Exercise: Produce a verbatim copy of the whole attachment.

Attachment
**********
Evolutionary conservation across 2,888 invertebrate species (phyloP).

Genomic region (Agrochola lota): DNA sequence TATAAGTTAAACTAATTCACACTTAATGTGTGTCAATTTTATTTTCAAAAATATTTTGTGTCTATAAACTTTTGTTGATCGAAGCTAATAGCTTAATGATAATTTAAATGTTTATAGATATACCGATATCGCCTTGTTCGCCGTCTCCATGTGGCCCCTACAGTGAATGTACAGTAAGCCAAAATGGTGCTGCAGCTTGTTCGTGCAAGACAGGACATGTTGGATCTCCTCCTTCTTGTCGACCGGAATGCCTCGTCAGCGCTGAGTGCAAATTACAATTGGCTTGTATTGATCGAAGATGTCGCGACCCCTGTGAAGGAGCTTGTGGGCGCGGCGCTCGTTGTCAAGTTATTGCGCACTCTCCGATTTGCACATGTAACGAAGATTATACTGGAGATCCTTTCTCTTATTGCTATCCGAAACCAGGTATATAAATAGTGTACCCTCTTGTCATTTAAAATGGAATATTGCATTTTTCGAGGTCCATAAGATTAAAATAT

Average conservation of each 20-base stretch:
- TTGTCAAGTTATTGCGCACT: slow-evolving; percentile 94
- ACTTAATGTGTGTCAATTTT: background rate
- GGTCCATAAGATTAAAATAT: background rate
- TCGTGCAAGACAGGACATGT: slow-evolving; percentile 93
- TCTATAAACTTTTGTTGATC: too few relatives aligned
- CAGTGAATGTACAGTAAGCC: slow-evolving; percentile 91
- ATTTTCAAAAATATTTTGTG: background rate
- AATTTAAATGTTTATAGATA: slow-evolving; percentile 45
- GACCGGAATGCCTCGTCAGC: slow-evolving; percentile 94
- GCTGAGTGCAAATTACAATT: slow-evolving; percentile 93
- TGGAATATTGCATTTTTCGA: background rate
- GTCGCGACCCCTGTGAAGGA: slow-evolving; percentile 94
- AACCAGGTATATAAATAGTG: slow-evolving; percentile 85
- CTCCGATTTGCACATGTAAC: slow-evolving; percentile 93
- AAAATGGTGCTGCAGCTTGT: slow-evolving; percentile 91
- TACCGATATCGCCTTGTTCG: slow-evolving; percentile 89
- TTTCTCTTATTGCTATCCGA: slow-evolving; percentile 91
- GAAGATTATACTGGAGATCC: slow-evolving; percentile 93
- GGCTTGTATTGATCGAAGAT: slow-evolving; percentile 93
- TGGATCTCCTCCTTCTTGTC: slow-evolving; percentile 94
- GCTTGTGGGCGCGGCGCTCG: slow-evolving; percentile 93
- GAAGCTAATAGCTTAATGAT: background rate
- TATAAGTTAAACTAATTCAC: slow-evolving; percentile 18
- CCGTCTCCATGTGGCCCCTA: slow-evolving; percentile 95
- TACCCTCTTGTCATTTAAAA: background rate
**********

Evolutionary conservation across 2,888 invertebrate species (phyloP).

Genomic region (Agrochola lota): DNA sequence TATAAGTTAAACTAATTCACACTTAATGTGTGTCAATTTTATTTTCAAAAATATTTTGTGTCTATAAACTTTTGTTGATCGAAGCTAATAGCTTAATGATAATTTAAATGTTTATAGATATACCGATATCGCCTTGTTCGCCGTCTCCATGTGGCCCCTACAGTGAATGTACAGTAAGCCAAAATGGTGCTGCAGCTTGTTCGTGCAAGACAGGACATGTTGGATCTCCTCCTTCTTGTCGACCGGAATGCCTCGTCAGCGCTGAGTGCAAATTACAATTGGCTTGTATTGATCGAAGATGTCGCGACCCCTGTGAAGGAGCTTGTGGGCGCGGCGCTCGTTGTCAAGTTATTGCGCACTCTCCGATTTGCACATGTAACGAAGATTATACTGGAGATCCTTTCTCTTATTGCTATCCGAAACCAGGTATATAAATAGTGTACCCTCTTGTCATTTAAAATGGAATATTGCATTTTTCGAGGTCCATAAGATTAAAATAT

Average conservation of each 20-base stretch:
- TTGTCAAGTTATTGCGCACT: slow-evolving; percentile 94
- ACTTAATGTGTGTCAATTTT: background rate
- GGTCCATAAGATTAAAATAT: background rate
- TCGTGCAAGACAGGACATGT: slow-evolving; percentile 93
- TCTATAAACTTTTGTTGATC: too few relatives aligned
- CAGTGAATGTACAGTAAGCC: slow-evolving; percentile 91
- ATTTTCAAAAATATTTTGTG: background rate
- AATTTAAATGTTTATAGATA: slow-evolving; percentile 45
- GACCGGAATGCCTCGTCAGC: slow-evolving; percentile 94
- GCTGAGTGCAAATTACAATT: slow-evolving; percentile 93
- TGGAATATTGCATTTTTCGA: background rate
- GTCGCGACCCCTGTGAAGGA: slow-evolving; percentile 94
- AACCAGGTATATAAATAGTG: slow-evolving; percentile 85
- CTCCGATTTGCACATGTAAC: slow-evolving; percentile 93
- AAAATGGTGCTGCAGCTTGT: slow-evolving; percentile 91
- TACCGATATCGCCTTGTTCG: slow-evolving; percentile 89
- TTTCTCTTATTGCTATCCGA: slow-evolving; percentile 91
- GAAGATTATACTGGAGATCC: slow-evolving; percentile 93
- GGCTTGTATTGATCGAAGAT: slow-evolving; percentile 93
- TGGATCTCCTCCTTCTTGTC: slow-evolving; percentile 94
- GCTTGTGGGCGCGGCGCTCG: slow-evolving; percentile 93
- GAAGCTAATAGCTTAATGAT: background rate
- TATAAGTTAAACTAATTCAC: slow-evolving; percentile 18
- CCGTCTCCATGTGGCCCCTA: slow-evolving; percentile 95
- TACCCTCTTGTCATTTAAAA: background rate